In 2015, fewer Colorado motorists were cited for stoned driving, according to the latest reports from the Colorado State Patrol (CSP). Specifically, CSP has reported that, while 674 motorists were cited for stoned driving in 2014, 665 drivers received these citations in 2015, reflecting an approximately 1.3 percent decrease.
“The efforts made in 2015 highlight the Colorado State Patrol’s continued commitment to the citizens of Colorado to ensure safe travel throughout our state,” said Colonel Scott Hernandez, CSP chief has stated.
Although this is only the second year that CSP has been tracking stoned driving citations, this does suggest a promising trend that authorities hope to continue in 2016 and beyond.
A Look at the Dangers of Stoned Driving
Stoned drivers (as well as other types of impaired motorists) can present a significant risk to others on the road, as marijuana impairment causes:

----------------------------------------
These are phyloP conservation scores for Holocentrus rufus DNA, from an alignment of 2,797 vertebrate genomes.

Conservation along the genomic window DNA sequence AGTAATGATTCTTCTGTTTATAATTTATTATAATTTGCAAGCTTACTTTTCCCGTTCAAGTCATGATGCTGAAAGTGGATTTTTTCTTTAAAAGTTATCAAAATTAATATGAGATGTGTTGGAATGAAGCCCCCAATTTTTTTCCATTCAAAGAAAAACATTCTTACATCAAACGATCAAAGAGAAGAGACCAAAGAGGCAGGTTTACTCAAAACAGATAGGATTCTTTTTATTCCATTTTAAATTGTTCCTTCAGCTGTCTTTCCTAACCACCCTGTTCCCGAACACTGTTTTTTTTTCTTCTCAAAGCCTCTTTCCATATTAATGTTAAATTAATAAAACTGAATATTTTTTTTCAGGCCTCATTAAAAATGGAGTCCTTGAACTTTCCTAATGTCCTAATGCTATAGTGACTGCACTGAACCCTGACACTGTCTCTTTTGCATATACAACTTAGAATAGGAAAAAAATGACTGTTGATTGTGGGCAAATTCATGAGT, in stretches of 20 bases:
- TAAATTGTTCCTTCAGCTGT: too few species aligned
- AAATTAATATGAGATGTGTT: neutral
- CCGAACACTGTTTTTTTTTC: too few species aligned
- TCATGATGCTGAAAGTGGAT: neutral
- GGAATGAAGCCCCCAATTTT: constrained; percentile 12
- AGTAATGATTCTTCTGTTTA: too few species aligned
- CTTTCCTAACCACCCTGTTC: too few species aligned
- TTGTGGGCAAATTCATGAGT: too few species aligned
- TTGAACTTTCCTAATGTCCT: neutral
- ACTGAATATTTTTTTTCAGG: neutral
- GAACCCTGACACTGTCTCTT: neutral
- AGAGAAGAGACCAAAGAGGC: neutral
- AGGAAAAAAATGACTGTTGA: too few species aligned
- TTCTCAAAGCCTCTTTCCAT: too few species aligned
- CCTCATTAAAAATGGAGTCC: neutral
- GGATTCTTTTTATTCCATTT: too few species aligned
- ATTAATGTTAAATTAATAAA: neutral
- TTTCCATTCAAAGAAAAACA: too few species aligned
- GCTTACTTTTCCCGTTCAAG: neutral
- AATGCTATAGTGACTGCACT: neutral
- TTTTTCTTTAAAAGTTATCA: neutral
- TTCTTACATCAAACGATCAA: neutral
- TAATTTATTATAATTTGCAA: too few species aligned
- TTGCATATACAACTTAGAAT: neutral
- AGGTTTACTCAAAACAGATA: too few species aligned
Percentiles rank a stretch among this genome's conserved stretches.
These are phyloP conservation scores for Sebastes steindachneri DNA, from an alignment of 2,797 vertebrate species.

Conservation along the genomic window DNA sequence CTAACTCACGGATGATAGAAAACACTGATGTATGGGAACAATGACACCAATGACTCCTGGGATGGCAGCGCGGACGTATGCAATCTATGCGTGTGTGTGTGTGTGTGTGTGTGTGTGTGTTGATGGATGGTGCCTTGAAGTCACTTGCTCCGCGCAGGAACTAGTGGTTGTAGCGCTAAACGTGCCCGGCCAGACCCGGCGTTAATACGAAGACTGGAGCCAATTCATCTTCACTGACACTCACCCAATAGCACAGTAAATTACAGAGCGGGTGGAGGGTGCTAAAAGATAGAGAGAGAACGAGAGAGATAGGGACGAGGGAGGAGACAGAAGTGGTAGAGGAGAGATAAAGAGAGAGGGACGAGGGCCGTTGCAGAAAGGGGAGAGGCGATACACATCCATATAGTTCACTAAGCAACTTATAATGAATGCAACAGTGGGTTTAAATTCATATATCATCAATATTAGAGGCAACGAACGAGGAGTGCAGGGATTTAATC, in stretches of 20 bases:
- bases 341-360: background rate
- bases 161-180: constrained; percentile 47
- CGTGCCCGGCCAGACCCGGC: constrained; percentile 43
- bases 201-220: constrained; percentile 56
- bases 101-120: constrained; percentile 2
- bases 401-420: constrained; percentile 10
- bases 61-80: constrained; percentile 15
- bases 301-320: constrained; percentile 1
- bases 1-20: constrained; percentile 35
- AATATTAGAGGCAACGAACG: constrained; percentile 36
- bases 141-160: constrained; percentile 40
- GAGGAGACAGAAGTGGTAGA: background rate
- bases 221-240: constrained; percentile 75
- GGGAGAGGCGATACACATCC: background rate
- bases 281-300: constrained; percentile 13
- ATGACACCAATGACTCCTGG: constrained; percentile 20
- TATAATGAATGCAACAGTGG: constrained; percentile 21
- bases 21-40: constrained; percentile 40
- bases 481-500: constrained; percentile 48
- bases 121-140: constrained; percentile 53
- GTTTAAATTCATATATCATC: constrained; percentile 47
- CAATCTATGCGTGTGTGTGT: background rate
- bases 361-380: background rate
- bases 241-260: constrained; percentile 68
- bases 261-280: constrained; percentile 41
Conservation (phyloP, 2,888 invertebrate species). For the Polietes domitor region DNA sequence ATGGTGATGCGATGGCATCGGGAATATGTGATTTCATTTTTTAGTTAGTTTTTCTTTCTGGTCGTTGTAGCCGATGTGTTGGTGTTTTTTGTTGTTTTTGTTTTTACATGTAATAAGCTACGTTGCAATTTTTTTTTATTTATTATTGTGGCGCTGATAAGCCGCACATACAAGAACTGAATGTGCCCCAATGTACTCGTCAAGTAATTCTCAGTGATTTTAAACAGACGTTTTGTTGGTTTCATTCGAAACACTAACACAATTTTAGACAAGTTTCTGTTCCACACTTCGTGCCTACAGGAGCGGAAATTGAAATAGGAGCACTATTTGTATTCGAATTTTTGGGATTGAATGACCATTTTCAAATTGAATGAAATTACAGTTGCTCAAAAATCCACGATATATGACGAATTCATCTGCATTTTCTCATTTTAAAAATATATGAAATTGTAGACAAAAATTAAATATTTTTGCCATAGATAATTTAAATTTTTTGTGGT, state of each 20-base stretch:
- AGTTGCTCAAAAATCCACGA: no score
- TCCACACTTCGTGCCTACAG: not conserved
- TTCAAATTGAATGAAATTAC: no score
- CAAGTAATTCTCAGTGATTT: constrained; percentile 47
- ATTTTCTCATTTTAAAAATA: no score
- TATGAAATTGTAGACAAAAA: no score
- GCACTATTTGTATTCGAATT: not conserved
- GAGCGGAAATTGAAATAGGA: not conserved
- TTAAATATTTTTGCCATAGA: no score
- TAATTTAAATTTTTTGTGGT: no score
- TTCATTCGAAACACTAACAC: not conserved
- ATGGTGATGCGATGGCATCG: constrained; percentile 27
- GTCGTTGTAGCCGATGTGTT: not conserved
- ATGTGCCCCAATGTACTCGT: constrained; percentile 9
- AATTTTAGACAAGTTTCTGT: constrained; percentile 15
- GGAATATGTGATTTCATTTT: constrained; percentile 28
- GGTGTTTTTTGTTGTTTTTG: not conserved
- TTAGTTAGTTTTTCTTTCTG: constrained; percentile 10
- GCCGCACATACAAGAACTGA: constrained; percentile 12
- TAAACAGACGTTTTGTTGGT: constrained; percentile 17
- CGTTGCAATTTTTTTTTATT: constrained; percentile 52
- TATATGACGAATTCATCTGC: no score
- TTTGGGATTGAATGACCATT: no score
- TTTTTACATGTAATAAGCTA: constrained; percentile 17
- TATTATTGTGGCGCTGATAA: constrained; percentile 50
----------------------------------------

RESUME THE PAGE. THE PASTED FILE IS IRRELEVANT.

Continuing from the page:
- Perception and coordination problems
- Delayed reaction times
- Judgment problems
- Drowsiness (which can enhance all of the above issues).
In fact, an impaired driving study conducted by federal regulators at the National Highway Traffic Safety Administration (NHTSA) has revealed that:
- Motorists under the influence of marijuana (THC) are approximately 25 percent more likely to be in a traffic accident (than sober drivers).
- “Marijuana users are more likely to be young men – a group already at high risk [of being involved in crashes].” Young men are considered to be a high-risk crash group because, in addition to being more likely to drive while impaired, they are also generally more likely to speed, drive aggressively and violate traffic laws.
Remarking on the dangers of stoned driving NHTSA Administrator Mark Rosekind has stated:
The rising prevalence of marijuana and other drugs is a challenge to everyone who is dedicated to saving lives and reducing crashes.
Similarly, Jeff Michael, an associated administrator at the NHTSA, has explained that:
Drivers should never get behind the wheel impaired, and we know that marijuana impairs judgment, reaction times and awareness… These findings highlight the importance of research to better understand how marijuana use affects drivers so states and communities can craft the best safety policies.
What do you think about the findings that stoned driving declined in 2015? Do you think this is an anomaly or the start of a promising trend? Share your opinions with us on Facebook & Google+.
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